I saw the priests, after this, hunting through dif­ferent rolls of writing in their search for another descendant of the House of David, one that had not presented himself among the suitors for Mary's hand. And there they found that, among the six brothers

Mary Espoused to Joseph


 of Bethlehem, one was unknown and ignored. They sought him out and so discovered Joseph's retreat, six miles from Jerusalem, near Samaria. It was a small place on a little river. There Joseph dwelt alone in a humble house near the water, and carried on the trade of a carpenter under another master. He was told to go up to the Temple. He went, accord­ingly, arrayed in his best. A branch was given him. As he was about to lay it upon the altar, it blossomed on top into a white flower like a lily. At the same time I saw a light like the Holy Spirit hovering over him. He was then led to Mary, who was in her cham­ber, and she accepted him as her spouse.

The espousals took place, I think, upon our 23rd of January. They were celebrated in Jerusalem, on Mount Zion in a house often used for such feasts. The seven virgins that were to leave the Temple with Mary, had already departed. They were recalled to accompany Mary on her festal journey to Nazareth, where Anne had already prepared her little home. The marriage feast lasted seven or eight days. The women and the virgins, companions of Mary in the Temple, were present, also many relatives of Joachim and Anne, and two daughters from Gophna. Many lambs were slaughtered and offered in sacrifice.

I have had a clear vision of Mary in her bridal dress. She wore a colored, woolen under dress with­out sleeves, her arms encircled by white, woolen fil­lets. On the breast and as high as the neck, lay a white collar ornamented with jewels, pearls, etc. Then came a kind of gown open in front, wide like a man­tle from top to bottom, and with flowing sleeves. This gown was blue, embroidered with large red, white, and yellow roses and green leaves, something like the ancient vestments worn at Mass. It fastened around the neck on the white collar, and the lower border was edged with fringes and tassels. Over this was a kind of scapular of white-and gold-flowered silk, set over the breast with pearls and shining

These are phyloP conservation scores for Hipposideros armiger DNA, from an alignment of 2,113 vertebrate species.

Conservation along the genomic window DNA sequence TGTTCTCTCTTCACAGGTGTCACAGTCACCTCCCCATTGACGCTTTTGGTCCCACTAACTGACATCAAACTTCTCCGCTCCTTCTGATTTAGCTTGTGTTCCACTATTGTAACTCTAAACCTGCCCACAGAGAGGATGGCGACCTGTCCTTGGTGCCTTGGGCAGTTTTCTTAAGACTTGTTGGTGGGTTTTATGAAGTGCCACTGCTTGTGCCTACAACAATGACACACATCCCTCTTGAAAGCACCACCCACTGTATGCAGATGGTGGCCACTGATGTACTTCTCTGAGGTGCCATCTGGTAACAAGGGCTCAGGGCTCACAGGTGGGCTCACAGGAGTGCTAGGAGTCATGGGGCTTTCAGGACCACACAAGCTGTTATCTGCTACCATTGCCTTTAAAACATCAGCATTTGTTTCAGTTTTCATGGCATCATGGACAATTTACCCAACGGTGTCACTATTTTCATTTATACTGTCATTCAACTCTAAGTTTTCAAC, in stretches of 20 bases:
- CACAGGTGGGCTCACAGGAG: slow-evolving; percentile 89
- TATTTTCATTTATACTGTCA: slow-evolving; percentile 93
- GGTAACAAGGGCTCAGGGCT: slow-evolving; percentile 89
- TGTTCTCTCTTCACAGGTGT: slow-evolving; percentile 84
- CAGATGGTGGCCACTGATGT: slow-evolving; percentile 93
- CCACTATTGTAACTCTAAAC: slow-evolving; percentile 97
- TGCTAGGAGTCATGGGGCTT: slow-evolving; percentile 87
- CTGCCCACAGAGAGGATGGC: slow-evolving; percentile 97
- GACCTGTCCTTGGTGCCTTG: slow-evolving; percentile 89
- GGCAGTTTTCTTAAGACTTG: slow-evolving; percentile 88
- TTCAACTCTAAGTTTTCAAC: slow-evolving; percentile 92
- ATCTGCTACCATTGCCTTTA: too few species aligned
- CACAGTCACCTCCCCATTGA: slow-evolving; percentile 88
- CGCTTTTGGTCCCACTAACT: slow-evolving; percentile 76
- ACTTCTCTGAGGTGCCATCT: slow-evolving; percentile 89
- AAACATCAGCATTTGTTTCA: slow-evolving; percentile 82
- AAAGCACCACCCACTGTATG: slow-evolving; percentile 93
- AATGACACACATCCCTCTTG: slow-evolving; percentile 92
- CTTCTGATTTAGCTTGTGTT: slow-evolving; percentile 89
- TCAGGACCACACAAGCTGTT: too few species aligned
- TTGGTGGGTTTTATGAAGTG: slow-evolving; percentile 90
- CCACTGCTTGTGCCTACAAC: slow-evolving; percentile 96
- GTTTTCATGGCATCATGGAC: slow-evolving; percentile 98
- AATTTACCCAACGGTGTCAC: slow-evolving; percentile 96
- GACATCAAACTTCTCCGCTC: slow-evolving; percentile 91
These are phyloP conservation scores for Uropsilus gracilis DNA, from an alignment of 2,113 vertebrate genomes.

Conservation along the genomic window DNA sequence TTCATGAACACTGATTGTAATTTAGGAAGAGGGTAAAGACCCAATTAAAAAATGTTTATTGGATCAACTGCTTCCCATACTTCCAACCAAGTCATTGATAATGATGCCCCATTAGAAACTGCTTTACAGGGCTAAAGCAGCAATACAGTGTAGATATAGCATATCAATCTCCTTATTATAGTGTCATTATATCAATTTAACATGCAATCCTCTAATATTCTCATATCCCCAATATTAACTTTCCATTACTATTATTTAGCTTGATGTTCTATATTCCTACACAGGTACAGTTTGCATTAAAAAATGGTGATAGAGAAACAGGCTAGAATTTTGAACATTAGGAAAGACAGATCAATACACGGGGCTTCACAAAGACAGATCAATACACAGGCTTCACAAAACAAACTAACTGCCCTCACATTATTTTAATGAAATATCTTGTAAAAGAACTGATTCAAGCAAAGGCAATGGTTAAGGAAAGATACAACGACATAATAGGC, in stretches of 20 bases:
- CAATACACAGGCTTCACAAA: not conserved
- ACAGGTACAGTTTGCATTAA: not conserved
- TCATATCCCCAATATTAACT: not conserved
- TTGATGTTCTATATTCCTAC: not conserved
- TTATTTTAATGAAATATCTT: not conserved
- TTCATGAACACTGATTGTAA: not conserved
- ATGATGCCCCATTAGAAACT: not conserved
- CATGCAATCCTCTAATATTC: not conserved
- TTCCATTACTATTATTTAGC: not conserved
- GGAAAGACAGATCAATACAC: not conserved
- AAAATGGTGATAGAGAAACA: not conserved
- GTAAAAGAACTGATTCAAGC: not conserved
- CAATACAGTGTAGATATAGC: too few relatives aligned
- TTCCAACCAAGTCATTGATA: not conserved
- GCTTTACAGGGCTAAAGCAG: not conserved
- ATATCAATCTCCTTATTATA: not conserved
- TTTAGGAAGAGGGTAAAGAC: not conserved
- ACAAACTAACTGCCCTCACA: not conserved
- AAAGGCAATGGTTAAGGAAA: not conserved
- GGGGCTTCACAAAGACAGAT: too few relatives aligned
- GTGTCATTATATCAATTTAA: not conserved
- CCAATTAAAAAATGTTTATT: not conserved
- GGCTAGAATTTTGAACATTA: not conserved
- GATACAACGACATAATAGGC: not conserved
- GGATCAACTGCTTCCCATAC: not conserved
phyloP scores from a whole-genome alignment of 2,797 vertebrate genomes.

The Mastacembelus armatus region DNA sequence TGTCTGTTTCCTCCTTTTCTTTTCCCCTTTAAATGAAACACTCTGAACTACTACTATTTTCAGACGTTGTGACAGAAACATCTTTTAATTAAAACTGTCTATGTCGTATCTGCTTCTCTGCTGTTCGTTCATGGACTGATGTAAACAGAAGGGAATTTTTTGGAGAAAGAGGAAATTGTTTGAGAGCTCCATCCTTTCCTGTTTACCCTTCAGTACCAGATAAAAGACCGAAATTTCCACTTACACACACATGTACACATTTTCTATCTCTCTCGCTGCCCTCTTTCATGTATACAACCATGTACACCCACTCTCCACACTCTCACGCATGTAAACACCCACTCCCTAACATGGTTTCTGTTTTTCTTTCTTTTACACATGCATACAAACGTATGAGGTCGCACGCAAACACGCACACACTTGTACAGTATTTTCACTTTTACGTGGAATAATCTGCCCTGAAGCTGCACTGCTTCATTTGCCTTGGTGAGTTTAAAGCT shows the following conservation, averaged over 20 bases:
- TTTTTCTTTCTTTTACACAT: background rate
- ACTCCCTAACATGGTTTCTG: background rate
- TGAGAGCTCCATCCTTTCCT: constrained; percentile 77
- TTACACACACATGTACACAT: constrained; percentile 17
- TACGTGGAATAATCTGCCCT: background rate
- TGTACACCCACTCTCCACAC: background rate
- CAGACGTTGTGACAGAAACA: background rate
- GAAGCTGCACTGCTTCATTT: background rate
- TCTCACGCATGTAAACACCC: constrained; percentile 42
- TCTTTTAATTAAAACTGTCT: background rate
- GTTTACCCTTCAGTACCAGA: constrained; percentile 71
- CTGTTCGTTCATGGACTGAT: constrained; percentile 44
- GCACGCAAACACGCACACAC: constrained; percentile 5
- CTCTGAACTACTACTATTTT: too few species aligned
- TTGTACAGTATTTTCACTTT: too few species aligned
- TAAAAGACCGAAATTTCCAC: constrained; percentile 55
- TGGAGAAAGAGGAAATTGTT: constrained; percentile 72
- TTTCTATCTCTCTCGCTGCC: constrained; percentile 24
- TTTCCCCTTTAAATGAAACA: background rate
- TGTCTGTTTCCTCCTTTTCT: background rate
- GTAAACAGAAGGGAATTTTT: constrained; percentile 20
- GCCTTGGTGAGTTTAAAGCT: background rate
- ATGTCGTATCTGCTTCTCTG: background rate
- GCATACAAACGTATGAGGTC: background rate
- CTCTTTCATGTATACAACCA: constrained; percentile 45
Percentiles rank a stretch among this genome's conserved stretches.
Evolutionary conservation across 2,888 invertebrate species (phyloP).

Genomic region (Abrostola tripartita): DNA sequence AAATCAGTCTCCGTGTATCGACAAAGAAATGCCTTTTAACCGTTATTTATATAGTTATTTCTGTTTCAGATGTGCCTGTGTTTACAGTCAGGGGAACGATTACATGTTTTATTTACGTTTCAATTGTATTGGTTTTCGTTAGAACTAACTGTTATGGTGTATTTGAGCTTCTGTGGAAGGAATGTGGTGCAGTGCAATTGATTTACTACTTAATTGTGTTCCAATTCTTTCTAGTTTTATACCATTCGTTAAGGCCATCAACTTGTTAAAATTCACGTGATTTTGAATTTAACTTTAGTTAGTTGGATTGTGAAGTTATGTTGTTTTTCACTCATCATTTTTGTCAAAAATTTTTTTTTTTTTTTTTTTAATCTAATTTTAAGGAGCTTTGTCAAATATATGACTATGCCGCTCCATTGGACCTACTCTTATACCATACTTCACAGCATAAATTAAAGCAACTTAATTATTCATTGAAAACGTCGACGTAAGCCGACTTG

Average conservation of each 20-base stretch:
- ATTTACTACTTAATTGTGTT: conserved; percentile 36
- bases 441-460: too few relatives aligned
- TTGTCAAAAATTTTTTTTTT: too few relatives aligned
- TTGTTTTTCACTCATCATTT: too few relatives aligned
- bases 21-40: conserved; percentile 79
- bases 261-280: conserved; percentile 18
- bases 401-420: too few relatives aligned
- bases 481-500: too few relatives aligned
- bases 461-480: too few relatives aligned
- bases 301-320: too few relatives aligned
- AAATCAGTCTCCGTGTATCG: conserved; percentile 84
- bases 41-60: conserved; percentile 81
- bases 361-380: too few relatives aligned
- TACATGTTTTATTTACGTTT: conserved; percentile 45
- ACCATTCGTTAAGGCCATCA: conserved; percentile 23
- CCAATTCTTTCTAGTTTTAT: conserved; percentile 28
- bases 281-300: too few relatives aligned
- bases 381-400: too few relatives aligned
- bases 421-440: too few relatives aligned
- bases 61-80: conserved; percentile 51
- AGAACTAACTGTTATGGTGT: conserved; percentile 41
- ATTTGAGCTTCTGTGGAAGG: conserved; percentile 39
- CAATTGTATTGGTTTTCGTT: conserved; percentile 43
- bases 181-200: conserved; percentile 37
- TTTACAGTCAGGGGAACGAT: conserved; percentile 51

Life of Jesus Christ

 stones. It lay upon the front opening of the dress, and reached to the edge of the same; it was about one-half an ell wide and was fringed with tassels and balls. A corresponding strip hung down the back, while shorter and narrower ones fell over the shoul­ders and arms. These lappets were caught under the arms from front to back with the gold cords, or del­icate chains, with which the broad upper piece of the bodice was fastened, as also the breast piece that was placed over the upper body. By this arrangement, the flowered stuff of the dress was puffed out between the cords. The wide sleeves were tightly fastened in the middle of the upper and the lower arm by buck­les, puffing out around the shoulders, the elbows, and the wrists.

Over this costume fell a long sky-blue mantle. It was fastened at the neck by an ornament, and over it was a white ruffle seemingly of feathers or silk dots. The mantle fell back from the shoulders, form­ing a large fold on the sides, and hung behind in a pointed train. It was embroidered around the edge in flowers of gold.

Mary's hair was arranged with such skill as is dif­ficult to describe. It was parted on top of the head and divided into numerous fine strands, which were caught together with pearls and white silk. It formed a large net that fell over the shoulders and down the back to the middle of the mantle. It looked like a web. The ends of the hair were rolled in, and the whole net edged with fringe and pearls.

On her head was placed, first a wreath of white raw silk or wool, closing on top with three bands of the same meeting in a tuft. On this rested a crown about the breadth of one's hand, set with many col­ored jewels. Three pieces arose from the circlet and met together in the center, where they were sur­mounted by a ball.

In her left hand Mary carried a little garland of red and white roses made of silk, and in the right

Mary Espoused to Joseph


 a beautiful candlestick covered with gold. It had no foot, but was furnished like a scepter with knobs above and below the point at which it was to be grasped by the hand. The stem began to swell out in the middle and ended in a little dish upon which burned a white flame.